Study: Touching a robot inappropriately is really, really weird

Study: Touching a robot inappropriately is really, really weird

A new study finds that touching a robot in a certain way causes some strange reactions in humans.

The act of touching a robot in an “intimate” spot results in uncomfortable feelings in humans, a surprising new study finds.

And it’s a discovery that could change how future toys or even robot companions are designed. As the sophistication of robots increases, more¬†interactions between humans and robots has pushed researchers to better understand both the benefits and the drawbacks of the interactions, according to an International Communication Association statement.

It also shows that touch is a powerful form of communication, perhaps even more so than gestures and speech, which could affect how much importance is placed on that as a communication option.

Researchers experimented with the small humanoid NAO robot from Aldebaran Robotics based in Paris, which is capable of recognizing faces and objects and can express emotions. They programmed the robot to ask volunteers to touch 13 parts of its body as they were fitted with sensors to measure electrical conductivity — a way to determine how much sweating was happening, and thus providing clues on their emotional response.

When they were asked to touch the crotch, buttocks, or eyes of the robot, there were much stronger emotional responses in the 10 volunteers compared to touching the hands or neck. Participants also were more hesitant to touch these areas and more slowly did so in the study.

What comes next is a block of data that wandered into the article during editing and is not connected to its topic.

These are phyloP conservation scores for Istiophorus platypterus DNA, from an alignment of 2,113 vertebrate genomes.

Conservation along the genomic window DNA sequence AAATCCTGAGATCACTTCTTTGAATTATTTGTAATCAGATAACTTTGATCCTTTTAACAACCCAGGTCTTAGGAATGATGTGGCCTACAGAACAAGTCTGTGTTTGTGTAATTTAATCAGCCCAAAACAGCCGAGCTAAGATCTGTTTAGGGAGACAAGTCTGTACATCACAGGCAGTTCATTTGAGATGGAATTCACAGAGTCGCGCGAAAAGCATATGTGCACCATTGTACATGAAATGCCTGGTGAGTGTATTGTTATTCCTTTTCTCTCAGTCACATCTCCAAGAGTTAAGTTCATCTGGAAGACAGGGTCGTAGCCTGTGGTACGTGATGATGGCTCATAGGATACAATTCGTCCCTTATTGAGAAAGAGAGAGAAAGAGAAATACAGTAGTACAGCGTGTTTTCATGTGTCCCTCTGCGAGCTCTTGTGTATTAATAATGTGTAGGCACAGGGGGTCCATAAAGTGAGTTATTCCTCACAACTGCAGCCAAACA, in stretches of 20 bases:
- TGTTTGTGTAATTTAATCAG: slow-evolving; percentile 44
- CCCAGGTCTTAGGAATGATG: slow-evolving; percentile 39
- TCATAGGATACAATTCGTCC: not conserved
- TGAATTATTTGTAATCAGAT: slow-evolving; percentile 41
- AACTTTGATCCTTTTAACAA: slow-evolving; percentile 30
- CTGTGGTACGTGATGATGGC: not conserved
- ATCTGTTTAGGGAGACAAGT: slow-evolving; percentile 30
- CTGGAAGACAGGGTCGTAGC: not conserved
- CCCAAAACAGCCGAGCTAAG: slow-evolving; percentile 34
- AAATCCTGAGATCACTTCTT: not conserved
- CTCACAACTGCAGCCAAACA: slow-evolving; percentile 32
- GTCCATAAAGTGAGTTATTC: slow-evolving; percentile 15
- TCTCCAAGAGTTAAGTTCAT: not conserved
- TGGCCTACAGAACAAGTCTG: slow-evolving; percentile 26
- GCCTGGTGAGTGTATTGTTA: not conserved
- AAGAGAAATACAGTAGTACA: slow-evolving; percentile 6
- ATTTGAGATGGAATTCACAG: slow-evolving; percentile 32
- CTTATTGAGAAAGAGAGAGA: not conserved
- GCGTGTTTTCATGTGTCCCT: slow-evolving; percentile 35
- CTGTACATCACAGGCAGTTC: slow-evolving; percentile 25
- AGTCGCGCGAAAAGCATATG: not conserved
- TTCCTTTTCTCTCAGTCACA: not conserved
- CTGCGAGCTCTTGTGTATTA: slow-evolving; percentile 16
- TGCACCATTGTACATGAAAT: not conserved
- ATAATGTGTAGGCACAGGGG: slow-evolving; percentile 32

“Our work shows that robots are a new form of media that is particularly powerful. It shows that people respond to robots in a primitive, social way,” Jamy Li, one of the researchers on the study from Stanford University, said in the statement. “Social conventions regarding touching someone else’s private parts apply to a robot’s body parts as well. This research has implications for both robot design and theory of artificial systems.”

The statement adds: “A large body of research in communication shows how touch is used as a social ‘glue’ between people – building relationships and influencing trust. Not as much is known about touch between a person and a robot. Touch has been underexamined compared to other aspects of robots, such as its appearance and shape.”



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